The Myth of Candidate Control

Recently I have seen a well known recruiter posting for a webinar about candidate control and I have seen feedback from several companies mentioning how some agencies were poor at candidate control.

The idea that a recruiter can control a candidate is an illusion.  Those that practice the techniques of candidate control are doomed to have it blow up on them on a regular basis.  It may often seem like it is working because the goals of the recruiter and the candidate are similar.  But a recruiter can never truly control the choices of a candidate.

(For those that may not be familiar with the agency recruiting process…) What is candidate control?  Candidate control is part of what agency recruiters were taught about controlling the entire staffing process.  Everything was planned and controlled.  Everything had to happen in a certain order and in certain ways.  The recruiter had to be on top of everything and know what was going on, and what was going to happen next.  This generally meant treating candidates like numbers and included techniques that would turn the stomach of a stereotypical user car salesman.

I once (fortunately briefly) worked for an agency that taught and practiced these techniques.  They did not always work.  I specifically remember a recruiter slamming down the phone and going into a rant calling the candidate a “jerk” and “idiot” for not taking the job that had been offered to him. Basically the candidate did not want to quit a full time position (that he liked) to work on a hot contract that would cause him to lose benefits, get a small increase in pay, and hopefully get more projects in this “hot” area. I thought it was a bad deal for the candidate and that the recruiter was the bad guy.  But this never occurred to the recruiter who was losing a deal with a markup that was way past gouging; about 200% if I remember correctly.  It also never occurred to him that he might have saved the deal by offering the candidate a wage that accounted for the risk, taking a small cut out of his own commission.

The problem with this methodology was that people were treated as objects without their own thoughts and opinions.  Often it worked, but on a regular basis there would be a candidate that would not be controlled, that had their own differing opinion.  The technique worked well enough for some recruiters to make a lot of money, even though their candidates often did not like them and felt they were pushy and arrogant.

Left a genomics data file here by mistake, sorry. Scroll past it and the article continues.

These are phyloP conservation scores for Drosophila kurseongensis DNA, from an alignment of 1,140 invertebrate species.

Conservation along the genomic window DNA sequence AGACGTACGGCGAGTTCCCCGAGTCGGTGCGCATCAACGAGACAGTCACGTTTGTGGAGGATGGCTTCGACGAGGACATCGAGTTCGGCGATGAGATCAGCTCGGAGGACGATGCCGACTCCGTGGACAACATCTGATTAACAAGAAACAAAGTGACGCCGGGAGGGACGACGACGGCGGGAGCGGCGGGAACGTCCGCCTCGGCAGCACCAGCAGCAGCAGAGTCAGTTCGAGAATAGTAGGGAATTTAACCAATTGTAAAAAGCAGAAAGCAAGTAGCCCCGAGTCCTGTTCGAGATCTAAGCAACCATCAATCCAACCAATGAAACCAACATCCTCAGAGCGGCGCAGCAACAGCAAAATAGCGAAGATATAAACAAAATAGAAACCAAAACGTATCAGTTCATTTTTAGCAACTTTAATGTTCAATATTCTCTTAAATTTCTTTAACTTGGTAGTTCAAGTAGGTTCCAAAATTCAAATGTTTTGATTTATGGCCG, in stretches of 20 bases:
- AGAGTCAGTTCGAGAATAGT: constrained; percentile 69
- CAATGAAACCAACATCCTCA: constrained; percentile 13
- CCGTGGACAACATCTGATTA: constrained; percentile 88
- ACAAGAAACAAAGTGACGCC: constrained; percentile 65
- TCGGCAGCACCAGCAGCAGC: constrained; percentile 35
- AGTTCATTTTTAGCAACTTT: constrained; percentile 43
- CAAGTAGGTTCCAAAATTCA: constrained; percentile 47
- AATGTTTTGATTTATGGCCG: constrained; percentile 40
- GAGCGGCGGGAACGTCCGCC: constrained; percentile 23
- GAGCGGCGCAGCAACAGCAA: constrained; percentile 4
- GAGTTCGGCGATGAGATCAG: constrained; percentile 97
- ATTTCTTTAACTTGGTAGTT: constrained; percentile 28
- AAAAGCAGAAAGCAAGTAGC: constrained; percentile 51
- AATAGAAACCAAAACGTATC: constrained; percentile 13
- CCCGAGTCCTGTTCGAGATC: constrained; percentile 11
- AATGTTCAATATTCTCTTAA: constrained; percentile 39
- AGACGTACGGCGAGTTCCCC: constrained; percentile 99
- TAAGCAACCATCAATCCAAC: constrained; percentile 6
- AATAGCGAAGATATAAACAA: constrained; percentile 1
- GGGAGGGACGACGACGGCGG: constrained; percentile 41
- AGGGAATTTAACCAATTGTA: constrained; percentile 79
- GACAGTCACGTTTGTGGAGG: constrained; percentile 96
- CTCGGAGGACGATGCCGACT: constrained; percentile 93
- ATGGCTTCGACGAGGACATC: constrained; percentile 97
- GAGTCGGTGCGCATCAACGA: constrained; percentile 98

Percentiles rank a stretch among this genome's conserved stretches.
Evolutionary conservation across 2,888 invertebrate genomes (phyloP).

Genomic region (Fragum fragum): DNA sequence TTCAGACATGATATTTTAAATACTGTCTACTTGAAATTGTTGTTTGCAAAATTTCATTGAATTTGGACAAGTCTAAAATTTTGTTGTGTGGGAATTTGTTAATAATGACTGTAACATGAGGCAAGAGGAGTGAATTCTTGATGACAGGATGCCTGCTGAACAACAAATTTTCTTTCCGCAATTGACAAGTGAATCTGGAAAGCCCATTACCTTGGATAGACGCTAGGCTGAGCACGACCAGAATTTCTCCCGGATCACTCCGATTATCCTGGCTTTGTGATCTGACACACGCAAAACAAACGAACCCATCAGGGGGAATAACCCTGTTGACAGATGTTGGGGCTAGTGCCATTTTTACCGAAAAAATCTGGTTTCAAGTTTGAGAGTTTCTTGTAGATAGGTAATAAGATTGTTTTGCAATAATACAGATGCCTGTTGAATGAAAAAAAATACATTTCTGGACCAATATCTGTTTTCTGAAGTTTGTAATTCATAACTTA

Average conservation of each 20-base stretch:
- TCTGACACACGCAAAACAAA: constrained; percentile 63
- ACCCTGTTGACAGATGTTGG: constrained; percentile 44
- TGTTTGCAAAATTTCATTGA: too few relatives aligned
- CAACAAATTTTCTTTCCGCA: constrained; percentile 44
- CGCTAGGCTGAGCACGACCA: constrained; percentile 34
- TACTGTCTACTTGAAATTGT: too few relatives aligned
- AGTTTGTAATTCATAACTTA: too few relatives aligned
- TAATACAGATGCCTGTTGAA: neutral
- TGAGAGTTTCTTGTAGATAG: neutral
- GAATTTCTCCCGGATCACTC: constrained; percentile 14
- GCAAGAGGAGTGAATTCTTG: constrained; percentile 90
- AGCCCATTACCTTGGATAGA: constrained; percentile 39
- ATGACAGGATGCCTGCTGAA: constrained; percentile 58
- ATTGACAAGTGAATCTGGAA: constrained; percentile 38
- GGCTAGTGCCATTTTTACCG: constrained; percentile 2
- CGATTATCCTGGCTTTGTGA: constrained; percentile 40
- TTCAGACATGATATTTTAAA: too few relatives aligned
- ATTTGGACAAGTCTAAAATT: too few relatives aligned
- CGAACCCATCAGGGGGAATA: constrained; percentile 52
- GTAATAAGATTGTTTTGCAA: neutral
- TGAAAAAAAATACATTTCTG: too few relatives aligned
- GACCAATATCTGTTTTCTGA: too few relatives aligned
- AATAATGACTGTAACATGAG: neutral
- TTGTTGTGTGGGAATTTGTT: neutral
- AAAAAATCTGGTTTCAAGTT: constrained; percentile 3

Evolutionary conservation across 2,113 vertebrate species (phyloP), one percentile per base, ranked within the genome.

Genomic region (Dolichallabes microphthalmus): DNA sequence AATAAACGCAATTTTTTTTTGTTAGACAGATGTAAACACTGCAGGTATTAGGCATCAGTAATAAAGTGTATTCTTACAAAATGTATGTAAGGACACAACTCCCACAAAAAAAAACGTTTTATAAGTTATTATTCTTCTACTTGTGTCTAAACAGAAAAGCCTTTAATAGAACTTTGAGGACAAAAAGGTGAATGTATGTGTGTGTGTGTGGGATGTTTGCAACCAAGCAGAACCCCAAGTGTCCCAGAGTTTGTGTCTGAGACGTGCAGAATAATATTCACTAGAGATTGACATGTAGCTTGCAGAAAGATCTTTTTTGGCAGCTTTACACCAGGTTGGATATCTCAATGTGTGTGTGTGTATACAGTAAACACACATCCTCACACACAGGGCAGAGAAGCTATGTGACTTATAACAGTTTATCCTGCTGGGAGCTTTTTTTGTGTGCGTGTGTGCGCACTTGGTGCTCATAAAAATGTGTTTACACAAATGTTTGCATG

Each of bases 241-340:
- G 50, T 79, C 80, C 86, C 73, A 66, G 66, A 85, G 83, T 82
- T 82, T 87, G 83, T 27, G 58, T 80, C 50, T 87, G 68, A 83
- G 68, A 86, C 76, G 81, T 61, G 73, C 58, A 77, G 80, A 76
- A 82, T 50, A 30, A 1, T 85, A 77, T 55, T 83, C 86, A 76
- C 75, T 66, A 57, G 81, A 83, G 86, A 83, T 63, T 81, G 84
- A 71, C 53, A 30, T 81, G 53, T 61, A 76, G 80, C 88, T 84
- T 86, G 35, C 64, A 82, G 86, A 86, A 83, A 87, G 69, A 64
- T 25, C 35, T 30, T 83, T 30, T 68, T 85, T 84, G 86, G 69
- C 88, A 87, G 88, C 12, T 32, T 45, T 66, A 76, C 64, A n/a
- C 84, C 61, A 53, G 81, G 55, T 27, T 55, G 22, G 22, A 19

I just do not think that anyone can use recruiting techniques that ignore respect and decency without it backfiring on occasion, and causing (deserved) long term damage to their reputation.

The good news is that most of the agency recruiters I know do not treat people like numbers and do try their best to treat candidates well.   The two Rochester companies that I know that actively practiced candidate control are no longer in business locally.  (Maybe the law of karma?)  The bad new is that nationally known recruiters are still teaching this.

My own answer to this problem is to go farther in the other direction.  I am one of few recruiters that actually takes the time to ask my candidates about their goals.  The first phone interview can go up to an hour.  And getting to know my clients very well is part of the process including working on site on occasion.

This process is extremely helpful to me, my clients and my candidates.  It is an approach based on knowledge and trust rather than manipulation and control.

Instead of trying to force a job on a candidate I should know from their goals and from my time with the company if the candidate and the position fit together.  When presenting a verbal offer to a candidate instead of saying “When can you start?”  I can ask “Does this position fit your goals?”  And if I have done my work properly, I will know the answer before I ask the question.

The retention rate for my direct placements is 93% after two years.  That is more than double the best numbers I have seen published anywhere else.  My volume of placements is lower than many other recruiters and I may not make as much money.  But that is a great advantage to running my own company.  I can choose to work my own way and can take the time to treat people well.  I will continue to try to lead the way and some day candidate control practices will be a myth not a reality.

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